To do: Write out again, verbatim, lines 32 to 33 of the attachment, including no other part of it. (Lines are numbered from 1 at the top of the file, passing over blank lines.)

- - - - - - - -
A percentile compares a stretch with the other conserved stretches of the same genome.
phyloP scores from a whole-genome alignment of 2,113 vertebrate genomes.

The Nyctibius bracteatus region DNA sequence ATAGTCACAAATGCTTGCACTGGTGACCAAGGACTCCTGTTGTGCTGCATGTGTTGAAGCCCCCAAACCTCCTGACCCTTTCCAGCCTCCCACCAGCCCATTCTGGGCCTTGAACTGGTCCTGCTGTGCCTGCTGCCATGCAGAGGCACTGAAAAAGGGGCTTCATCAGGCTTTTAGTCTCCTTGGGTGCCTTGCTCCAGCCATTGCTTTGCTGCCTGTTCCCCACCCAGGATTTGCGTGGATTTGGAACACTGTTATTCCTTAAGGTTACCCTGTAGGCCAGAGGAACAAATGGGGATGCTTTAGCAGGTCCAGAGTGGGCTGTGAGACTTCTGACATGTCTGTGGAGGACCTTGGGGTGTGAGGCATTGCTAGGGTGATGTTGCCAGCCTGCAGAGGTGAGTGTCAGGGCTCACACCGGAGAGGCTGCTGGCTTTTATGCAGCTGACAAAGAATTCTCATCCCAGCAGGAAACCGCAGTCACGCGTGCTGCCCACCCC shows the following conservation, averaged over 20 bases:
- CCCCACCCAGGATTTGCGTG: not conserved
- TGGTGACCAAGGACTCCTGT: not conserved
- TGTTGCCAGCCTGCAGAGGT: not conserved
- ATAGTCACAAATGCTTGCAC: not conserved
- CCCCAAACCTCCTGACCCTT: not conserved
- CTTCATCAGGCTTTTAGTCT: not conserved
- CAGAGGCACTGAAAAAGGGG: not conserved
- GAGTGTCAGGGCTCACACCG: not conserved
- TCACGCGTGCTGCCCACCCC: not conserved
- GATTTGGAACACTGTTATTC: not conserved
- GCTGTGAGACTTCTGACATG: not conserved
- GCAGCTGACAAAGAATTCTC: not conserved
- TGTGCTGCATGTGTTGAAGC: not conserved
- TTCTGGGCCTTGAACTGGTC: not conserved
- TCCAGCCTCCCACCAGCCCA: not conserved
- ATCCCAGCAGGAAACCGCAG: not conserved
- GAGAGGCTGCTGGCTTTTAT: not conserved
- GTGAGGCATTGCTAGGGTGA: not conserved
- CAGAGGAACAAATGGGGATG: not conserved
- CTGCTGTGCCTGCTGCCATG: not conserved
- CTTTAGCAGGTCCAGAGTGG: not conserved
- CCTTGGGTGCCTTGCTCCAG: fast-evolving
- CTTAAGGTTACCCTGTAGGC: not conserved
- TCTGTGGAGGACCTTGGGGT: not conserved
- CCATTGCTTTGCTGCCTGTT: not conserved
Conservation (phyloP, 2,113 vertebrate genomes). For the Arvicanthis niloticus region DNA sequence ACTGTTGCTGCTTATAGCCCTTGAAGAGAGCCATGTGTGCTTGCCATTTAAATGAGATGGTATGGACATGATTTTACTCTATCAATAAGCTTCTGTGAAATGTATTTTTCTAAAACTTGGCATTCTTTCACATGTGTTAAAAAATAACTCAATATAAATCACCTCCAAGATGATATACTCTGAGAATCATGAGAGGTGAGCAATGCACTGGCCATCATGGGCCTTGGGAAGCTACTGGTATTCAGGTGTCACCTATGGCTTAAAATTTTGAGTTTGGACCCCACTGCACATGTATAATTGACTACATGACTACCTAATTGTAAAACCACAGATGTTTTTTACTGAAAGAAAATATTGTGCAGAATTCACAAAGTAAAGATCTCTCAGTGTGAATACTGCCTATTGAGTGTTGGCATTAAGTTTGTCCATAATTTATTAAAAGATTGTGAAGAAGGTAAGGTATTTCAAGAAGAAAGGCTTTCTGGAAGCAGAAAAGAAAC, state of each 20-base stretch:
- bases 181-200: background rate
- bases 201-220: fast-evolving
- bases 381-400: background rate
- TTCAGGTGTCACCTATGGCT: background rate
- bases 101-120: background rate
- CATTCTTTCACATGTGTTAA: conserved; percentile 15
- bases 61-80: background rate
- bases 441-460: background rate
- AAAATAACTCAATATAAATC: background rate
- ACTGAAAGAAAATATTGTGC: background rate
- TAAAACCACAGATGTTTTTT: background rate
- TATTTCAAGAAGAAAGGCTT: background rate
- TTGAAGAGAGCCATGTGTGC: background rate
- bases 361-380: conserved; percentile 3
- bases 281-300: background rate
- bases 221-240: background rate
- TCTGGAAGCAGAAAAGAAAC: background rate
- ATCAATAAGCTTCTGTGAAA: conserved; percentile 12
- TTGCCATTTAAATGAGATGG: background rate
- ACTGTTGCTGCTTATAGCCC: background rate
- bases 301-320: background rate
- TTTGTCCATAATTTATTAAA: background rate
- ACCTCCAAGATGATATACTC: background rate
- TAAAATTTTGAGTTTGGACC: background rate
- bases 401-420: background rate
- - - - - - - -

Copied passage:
- bases 381-400: background rate
- TTCAGGTGTCACCTATGGCT: background rate